Trade Secret Misappropriation and “malicious prosecution”

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California Supreme Court to hear California Uniform Trade Secrets Act case

The California Uniform Trade Secrets Act addresses the misappropriation of trade secrets. Under UTSA, companies can allege a misappropriation of confidential business information and may recover money damages or obtain an injunction against another company or former employee who is found to have violated the provisions of UTSA.

While it is important for a company to protect trade secrets, employers and businesses should also be cautious about bringing unfounded claims for trade secret misappropriation. Under California law, a company that brings a claim of trade secret misappropriation with nothing more than suspicions or a desire to gain a competitive advantage may have to pay the opposing party’s legal fees for bringing the claim in bad faith.

Bad faith and malicious prosecution

Bad faith, in California, occurs when a lawsuit is brought without a reasonable belief that trade secret misappropriation has occurred. This can be a relatively low bar. For example, a decision to change employers alone is not evidence that misappropriation has occurred, nor is claiming trade secret misappropriation is inevitable. Bringing such a claim when there is little chance of finding evidence to support your claim can therefore be costly.

In addition, however, it is possible for a party to file a claim of malicious prosecution. Malicious prosecution is a legal claim filed against a party that has brought a claim “with malice and without probable cause.”

The California Supreme Court will soon clarify when a party has legal grounds to file a malicious prosecution claim after trade secret misappropriation litigation under UTSA.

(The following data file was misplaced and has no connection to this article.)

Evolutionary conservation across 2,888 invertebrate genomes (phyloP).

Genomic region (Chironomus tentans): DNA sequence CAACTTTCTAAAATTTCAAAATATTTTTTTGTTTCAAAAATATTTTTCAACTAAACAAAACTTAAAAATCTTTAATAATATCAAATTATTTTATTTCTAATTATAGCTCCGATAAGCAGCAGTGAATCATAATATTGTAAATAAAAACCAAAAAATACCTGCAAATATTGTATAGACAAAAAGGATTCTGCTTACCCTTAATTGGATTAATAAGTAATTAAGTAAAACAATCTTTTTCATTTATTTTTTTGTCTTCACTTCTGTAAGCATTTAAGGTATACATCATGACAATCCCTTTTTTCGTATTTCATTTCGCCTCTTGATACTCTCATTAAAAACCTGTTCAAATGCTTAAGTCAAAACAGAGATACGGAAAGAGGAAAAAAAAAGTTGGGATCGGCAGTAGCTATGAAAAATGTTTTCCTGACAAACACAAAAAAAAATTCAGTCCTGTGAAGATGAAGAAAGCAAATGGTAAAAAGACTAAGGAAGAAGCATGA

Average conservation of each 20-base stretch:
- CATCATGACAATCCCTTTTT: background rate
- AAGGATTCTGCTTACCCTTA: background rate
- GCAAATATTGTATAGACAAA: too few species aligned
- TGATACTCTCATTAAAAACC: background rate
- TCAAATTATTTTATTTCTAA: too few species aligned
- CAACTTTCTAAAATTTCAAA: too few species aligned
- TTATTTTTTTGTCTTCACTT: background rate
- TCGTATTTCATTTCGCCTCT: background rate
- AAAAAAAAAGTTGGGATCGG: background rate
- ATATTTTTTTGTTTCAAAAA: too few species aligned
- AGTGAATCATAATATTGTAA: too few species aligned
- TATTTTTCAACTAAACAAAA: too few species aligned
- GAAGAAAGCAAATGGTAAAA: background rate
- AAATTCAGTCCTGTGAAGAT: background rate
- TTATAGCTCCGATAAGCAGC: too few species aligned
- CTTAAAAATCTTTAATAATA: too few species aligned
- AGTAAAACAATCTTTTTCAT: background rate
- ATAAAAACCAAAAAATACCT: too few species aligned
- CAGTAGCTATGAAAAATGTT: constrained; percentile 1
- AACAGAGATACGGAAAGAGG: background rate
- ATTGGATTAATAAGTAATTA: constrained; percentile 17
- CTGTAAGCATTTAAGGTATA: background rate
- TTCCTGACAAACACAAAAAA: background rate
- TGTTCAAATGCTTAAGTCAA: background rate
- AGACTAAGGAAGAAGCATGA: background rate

Supreme Court to revisit defenses to malicious prosecution

The case, Parrish v. Latham & Watkins, rests on whether a trial court’s denial of summary judgment in a trade secret misappropriation claim precludes the opposing party from bringing a claim of malicious prosecution. A denial of summary judgment means the court was unable to decide the case solely on the basis of law – the case had to proceed to trial in order to resolve disputed facts.

The road to the Supreme Court in this case is long and complex, and not necessary to understand the underlying argument of the case. It is enough to note that California’s highest court will soon determine whether an “interim adverse judgment” is a defense against a malicious prosecution claim.

Put more simply, if a trial court found that there were some issues of fact in the case, can the opposing party still pursue a claim that the business bringing the original trade secret misappropriation claim had no merit?

If the Supreme Court holds that an interim adverse judgment is not a defense against malicious prosecution, then businesses and employers bringing a claim of trade secret misappropriation must be additionally careful about bringing a claim under UTSA. It is still unclear what the Supreme Court will decide. The court will not issue an opinion until 2016.


Businesses and employers considering taking legal action against former employees for trade secret misappropriation should carefully consider the merits of their case. At Peterson Watts Law Group, LLP, our attorneys are familiar with the nuances of UTSA and trade secret misappropriation claims. Contact our office to discuss your situation and the benefits and potential pitfalls of filing such a claim.

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